LASTLY, this thought: perhaps this current generation of birthing mamas contains a good handful of women who were born via c-section circa 1975-1980. That's entirely possible.

HOWEVER.....most every woman birthing today, still, was born vaginally, which would imply that the women birthing today are the result of hundreds and hundreds of years of adequate pelvises. The math is simple; if your great-great grandmother's pelvis wasn't big enough two generations ago, you probably aren't here. And neither is your "too small" pelvis, so your c-section is truly unnessary.

When my dd is having babies, and if we hear this "CPD" nonsense spewed from the OBs of tomorrow, that diagnosis would at least have a shred of science to it, since 15% of birthing women will have been born via c-section themselves (I'm taking today [2005's] stat of 28% c-secs and dividing by 2, half for boys, half for girls.)
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#27 of 51 Old 07-10-2005, 12:19 PM
 
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Hi,

My first baby was 10 lbs, 6 oz. Of course, you only get these facts AFTER the baby is out.

However, because of the fetal monitors during the night of labor, my baby kept "wiggling out of the way", because they annoyed him - in utero. By morning he had "wiggled" all the way into breech position! The doc said I'd have to get a c-section, but my mid-wife standing beside him said with a laugh and a smile, "No she doesn't!"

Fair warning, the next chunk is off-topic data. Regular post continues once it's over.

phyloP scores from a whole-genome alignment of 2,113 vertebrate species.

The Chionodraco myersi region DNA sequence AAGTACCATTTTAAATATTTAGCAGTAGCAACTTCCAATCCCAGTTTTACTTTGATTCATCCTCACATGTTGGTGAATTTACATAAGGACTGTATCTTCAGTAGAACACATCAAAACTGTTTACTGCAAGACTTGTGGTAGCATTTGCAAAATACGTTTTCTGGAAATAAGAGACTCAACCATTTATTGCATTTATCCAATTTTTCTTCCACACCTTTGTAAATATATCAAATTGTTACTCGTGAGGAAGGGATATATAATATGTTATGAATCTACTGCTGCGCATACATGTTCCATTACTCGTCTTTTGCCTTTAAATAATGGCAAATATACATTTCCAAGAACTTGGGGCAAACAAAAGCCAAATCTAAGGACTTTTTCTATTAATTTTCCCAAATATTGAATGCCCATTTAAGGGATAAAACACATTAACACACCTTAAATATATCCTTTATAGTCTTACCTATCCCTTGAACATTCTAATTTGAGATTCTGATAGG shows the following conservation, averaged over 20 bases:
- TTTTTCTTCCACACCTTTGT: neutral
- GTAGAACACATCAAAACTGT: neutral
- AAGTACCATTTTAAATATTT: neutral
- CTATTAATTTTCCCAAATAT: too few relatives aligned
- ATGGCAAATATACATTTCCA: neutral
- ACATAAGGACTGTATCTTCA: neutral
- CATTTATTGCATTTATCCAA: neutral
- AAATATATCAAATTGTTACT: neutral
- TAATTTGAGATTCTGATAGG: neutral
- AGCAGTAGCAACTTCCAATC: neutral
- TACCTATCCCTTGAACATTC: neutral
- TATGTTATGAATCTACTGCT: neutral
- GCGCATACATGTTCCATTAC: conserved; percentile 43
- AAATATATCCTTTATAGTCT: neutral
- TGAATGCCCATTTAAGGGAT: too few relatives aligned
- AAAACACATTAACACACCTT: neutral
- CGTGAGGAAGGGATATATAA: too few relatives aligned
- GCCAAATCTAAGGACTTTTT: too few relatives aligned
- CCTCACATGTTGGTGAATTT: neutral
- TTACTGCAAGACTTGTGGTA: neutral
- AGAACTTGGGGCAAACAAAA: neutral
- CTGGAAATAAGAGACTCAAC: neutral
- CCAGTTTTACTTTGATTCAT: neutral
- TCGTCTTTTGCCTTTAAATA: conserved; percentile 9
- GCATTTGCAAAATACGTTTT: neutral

She went and found a friend-doctor who was luckily on the premises and he came in and pushed on my belly until the baby was again head down. This was done with relative ease and no pain or forcing... remember this turned out to be a 10 lb, 6 oz baby...

Then my midwife broke my waters and we walked around for hours (so the baby couldn't flip again.) Like I said, a few hours later, my first baby was born, Samuel Flint, weighing in at 10 lbs, 6oz. Perfectly healthy.

My second baby, a girl, weighed 9lbs, 10 oz. (I am convinced the only reason she weighed less is because I barfed the whole first trimester!) The same doc came in and said I'd need a c-section because I had been actively laboring for ten hours and I was not at the pushing phase yet. My midwife again laughed at him and said "Oh, pooh--she's fine!" with a smile and a sense of humor. He smiled, too, and left us to it.

Virginia Grace was born ten minutes later - I had a strong urge to push right after the doc left (imagine that) and she came out with ease. I needed no episiotomy or stitches, and the baby and I are in good shape.

Now we are pregnant with number three...

Beansavi
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#28 of 51 Old 07-10-2005, 12:37 PM